Atlanta: Circuit City Stores Inc, the No. 2 US consumer electronics retailer, filed for bankruptcy on Monday just weeks before the start of the holiday shopping season, becoming the largest retailer to file for Chapter 11 since Kmart in 2002.
Circuit City fell victim to tighter credit terms from vendors, a dwindling cash position and decreased consumer spending amid a deepening economic crisis.
The filing comes one week after the 59-year-old retailer said it would close 155 US stores, or more than one-fifth of its retail base, and cut 17% of its US work force.
The retailer and 17 affiliates filed for protection from creditors in US bankruptcy court in Richmond, Virginia, where it is based. Its Canadian operations also filed for creditor protection in an Ontario court.
Analysts said there was now a possibility the company would close more US stores as it negotiates to exit costly leases in Chapter 11.
The company could face an uphill struggle to reorganize and emerge from bankruptcy since credit is tight and consumer spending has plummeted.
US home-goods retailer Linens ‘n Things tried to maintain operations by closing a portion of its stores after its May Chapter 11 filing, but finally liquidated altogether. Last week, smaller electronics chain Tweeter filed Chapter 11 and said it was holding store-closing sales.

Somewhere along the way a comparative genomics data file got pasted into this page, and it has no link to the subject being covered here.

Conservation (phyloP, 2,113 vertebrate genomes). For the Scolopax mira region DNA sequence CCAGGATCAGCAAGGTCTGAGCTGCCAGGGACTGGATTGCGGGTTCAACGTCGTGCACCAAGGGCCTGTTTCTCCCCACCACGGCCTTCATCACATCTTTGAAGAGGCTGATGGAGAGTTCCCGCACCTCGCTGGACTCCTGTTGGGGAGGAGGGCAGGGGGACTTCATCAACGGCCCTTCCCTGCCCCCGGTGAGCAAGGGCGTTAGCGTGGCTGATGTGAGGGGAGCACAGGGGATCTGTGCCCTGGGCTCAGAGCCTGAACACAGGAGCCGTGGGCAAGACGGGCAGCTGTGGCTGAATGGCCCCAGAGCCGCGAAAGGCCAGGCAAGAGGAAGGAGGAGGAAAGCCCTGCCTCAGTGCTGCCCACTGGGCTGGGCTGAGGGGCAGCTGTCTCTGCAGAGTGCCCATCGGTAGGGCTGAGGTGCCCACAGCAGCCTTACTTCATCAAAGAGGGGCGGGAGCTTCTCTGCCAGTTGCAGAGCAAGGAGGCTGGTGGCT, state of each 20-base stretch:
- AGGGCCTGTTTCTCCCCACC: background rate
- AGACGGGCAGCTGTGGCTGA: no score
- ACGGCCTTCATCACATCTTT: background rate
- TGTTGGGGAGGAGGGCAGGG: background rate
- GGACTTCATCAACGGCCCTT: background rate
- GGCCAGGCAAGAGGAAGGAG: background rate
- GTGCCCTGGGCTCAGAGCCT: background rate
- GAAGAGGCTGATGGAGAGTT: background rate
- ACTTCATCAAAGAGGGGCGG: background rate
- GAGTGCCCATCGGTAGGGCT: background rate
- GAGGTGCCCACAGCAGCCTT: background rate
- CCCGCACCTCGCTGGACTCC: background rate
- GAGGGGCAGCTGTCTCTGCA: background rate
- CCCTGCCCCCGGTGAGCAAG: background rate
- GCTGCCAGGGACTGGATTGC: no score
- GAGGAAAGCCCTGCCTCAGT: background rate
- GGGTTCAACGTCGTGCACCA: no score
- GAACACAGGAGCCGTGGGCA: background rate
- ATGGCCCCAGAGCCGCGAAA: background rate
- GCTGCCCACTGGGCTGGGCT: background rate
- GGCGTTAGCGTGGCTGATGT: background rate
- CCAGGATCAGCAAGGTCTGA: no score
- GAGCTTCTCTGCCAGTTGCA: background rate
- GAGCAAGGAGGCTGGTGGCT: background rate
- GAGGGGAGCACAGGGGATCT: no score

Circuit City received court approval for a $1.1 billion debtor-in-possession revolving credit facility that would provide critical liquidity while it reorganizes.
The financing is provided by the lenders of Circuit City’s current asset-based credit facility and enables it to pay vendors and other business partners in the ordinary course for goods and services received after the filing.
Circuit City expressed hope it would be able to emerge from Chapter 11 in the first half of 2009.
In a filing, the company said 1,300 workers were laid off on 7 November. That day, the Richmond newspaper reported that hundreds of workers had been let go from company headquarters.